Richard Kenneth Djerf (born November 6, 1969) is an American mass murderer, currently on death row in Florence, Arizona. His case is often compared with that of John List, with the exception that Djerf killed someone else’s family.
On September 14, 1993, Djerf went on a seven-hour frenzy of violence, experimenting with various methods of killing before he resorted to shooting and stabbing to death four members of a former friend’s family.
Djerf admitted to killing Albert Luna Sr., 46; his wife, Patricia, 40; and their two children, 17-year-old Rochelle, whom he also raped; and 5-year-old Damien. The only surviving member of the family was Albert Luna Jr., Djerf’s former friend.
The case is significant for multiple reasons. First, under a rule 11 law Djerf insisted on his right to fire his legal counsel and represent himself. Djerf had to fight for the right to legally represent himself in court so that he could forgo a trial and enter a guilty plea. His case is often cited in self-representation cases where it is not in the best interest for a client to represent himself or herself as long as the person can prove competency.
Djerf also pleaded guilty rather than face a jury of his peers.
Djerf believed Albert Luna, Jr., the family’s eldest son, had burgled his house. Luna Jr. confessed to the crime during Djerf’s trial.
On September 14, 1993, Djerf showed up at the Luna home with flowers, and then forced himself in at gunpoint. Patricia Luna and her 5-year-old son Damien were at home. Djerf secured Mrs. Luna and her son by tying their arms and legs and gagging them. When Rochelle Luna arrived several hours later, Djerf took her to her bedroom where he raped and killed her. When Albert Luna pro football socks, Sr. arrived at home, Djerf forced him into his bedroom at gunpoint. Djerf handcuffed Mr. Luna to a bed and smashed his head with a baseball bat, then removed the handcuffs because he believed Mr. Luna was dead. Djerf then returned to the kitchen with Mrs. Luna and Damien. Mr. Luna regained consciousness and charged Djerf. Djerf killed Mr. Luna, then shot Mrs. Luna and Damien in the head.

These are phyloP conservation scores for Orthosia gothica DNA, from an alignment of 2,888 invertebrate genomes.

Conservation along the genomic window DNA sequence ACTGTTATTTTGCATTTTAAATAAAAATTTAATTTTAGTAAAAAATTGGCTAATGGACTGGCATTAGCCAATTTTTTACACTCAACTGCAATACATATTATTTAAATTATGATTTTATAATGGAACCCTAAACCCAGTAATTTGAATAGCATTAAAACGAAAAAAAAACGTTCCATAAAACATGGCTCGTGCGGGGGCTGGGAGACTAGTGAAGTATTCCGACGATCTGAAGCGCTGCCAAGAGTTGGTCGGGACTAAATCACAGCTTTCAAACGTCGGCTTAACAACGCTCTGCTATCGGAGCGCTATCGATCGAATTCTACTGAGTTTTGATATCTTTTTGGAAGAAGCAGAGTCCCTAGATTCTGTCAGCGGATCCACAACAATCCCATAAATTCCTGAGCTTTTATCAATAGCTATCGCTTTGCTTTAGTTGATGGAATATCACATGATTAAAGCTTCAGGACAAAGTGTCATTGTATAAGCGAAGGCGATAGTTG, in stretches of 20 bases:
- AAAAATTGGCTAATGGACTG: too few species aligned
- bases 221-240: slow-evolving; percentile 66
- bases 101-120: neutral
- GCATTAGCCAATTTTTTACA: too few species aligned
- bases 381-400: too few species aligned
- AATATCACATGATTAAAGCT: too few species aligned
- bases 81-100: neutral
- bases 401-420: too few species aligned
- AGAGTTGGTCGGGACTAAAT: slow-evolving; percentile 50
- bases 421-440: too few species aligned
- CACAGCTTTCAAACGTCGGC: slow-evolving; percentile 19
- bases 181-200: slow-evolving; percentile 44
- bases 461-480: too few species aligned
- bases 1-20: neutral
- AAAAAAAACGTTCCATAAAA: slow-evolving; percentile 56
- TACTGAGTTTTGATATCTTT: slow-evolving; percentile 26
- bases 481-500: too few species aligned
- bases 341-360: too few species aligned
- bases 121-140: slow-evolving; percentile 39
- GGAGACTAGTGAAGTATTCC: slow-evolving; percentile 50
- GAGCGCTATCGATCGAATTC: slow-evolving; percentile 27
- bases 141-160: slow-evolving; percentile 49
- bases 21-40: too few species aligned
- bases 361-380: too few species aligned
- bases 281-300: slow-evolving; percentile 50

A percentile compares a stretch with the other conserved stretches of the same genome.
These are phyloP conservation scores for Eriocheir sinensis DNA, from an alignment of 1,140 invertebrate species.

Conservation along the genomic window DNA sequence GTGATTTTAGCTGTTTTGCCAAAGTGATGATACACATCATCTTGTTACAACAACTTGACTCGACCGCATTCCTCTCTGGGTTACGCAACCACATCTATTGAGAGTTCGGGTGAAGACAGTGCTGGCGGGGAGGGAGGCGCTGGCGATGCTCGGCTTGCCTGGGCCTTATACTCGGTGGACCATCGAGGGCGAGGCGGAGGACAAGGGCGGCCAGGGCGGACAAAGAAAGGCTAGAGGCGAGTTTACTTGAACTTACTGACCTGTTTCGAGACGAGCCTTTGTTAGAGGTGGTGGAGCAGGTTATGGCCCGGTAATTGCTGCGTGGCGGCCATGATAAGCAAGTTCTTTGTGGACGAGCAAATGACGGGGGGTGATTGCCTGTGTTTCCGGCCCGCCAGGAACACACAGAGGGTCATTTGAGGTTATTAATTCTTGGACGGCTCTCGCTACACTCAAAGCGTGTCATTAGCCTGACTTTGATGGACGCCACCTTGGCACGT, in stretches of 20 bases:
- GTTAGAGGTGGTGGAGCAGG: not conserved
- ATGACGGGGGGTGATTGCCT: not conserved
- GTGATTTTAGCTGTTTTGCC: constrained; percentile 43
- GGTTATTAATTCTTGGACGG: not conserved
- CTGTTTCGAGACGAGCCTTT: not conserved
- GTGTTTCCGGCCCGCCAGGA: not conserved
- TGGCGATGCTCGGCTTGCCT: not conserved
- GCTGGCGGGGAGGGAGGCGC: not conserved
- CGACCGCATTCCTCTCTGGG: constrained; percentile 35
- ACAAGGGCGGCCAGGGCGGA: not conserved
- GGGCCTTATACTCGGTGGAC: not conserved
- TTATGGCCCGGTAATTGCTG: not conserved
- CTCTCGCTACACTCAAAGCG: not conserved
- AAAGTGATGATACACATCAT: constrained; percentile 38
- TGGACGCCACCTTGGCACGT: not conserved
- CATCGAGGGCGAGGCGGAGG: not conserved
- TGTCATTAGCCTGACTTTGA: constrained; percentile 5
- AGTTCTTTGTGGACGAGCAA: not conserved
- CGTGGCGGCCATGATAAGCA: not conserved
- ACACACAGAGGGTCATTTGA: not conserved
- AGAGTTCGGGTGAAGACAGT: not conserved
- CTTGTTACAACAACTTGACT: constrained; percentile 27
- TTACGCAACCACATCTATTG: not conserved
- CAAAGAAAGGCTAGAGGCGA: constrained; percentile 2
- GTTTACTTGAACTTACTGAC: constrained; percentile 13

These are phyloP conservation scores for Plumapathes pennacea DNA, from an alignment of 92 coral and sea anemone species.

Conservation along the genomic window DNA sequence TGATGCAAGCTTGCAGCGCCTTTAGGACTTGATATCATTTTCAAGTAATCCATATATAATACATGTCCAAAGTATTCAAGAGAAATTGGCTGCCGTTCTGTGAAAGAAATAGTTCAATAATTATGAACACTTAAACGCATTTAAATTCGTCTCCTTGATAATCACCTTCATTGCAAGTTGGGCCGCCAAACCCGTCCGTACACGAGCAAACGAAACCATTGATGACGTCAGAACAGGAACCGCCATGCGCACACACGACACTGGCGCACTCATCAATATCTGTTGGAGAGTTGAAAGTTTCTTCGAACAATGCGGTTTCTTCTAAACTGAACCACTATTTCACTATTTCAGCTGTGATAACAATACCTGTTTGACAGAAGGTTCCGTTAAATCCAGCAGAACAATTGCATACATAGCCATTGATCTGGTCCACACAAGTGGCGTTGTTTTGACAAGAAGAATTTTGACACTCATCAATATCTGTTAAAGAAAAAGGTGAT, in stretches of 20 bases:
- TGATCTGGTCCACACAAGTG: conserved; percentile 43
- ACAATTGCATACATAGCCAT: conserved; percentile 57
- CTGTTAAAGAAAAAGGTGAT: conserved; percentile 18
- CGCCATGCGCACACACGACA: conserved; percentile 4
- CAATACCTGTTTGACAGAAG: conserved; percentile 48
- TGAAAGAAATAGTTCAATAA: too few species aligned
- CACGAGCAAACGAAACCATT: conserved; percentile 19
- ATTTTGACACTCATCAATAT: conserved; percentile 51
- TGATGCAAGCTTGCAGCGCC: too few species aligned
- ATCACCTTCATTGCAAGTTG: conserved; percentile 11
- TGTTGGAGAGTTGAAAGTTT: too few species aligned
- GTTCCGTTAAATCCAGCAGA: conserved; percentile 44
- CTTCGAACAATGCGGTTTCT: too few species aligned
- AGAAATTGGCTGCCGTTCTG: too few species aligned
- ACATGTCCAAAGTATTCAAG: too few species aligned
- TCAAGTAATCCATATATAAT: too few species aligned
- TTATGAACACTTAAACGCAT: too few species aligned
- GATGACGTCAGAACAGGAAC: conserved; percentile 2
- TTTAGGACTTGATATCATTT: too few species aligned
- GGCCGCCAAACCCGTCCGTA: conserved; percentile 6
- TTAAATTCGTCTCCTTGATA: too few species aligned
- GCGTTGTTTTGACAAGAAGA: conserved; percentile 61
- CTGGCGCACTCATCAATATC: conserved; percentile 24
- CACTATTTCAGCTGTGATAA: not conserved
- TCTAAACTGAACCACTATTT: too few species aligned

Before he left, Djerf spread gasoline around the house. He then turned on the stove and left a pizza box on the burner, but the house didn’t burn.
The judge who sentenced Djerf to death in 1996 said that Djerf had “relished” the time he spent killing the Luna family to get revenge against his friend for burglarizing his apartment.
There were four death sentence rulings waist pouch for runners. Djerf scoffed at the multiple death sentences, saying, “They can only kill me once.”
The Arizona Supreme Court rejected Djerf’s appeal, and the U.S. Supreme Court has refused to hear it. A warrant of execution was issued by the Arizona Supreme Court in February 2002. The U.S. District Court issued a stay one month later.
Djerf is still under appeal. Under Ring v. Arizona the Supreme Court ruled that only a jury, not a judge, could hand down the death penalty. That put Djerf’s case on permanent hold until the Supreme Court clarified its ruling in Schriro v. Summerlin. Ironically, all three of these far reaching cases—Ring, Summerlin, and Djerf—are all Arizona capital murder cases.
A book and documentary are under way about Djerf, his crime and his time on death row vintage football tee. He is incarcerated at Arizona State Prison Complex – Eyman on death row.
“It was all my fault, all my fault,” Djerf told an Arizona Republic reporter in 1995 before he was sentenced to death.
“I’m not crazy. I don’t hear voices. I didn’t have a terrible childhood. I just did what I did.”
“Then something took over. I’m not saying I got possessed, I guess I just lost control. Everything was, like, speeded up. It wasn’t drugs, it was just me.”
“Of course I regret it,” Djerf said in 1995. “I wish I’d taken someone with me that day and they’d have talked me out of it.”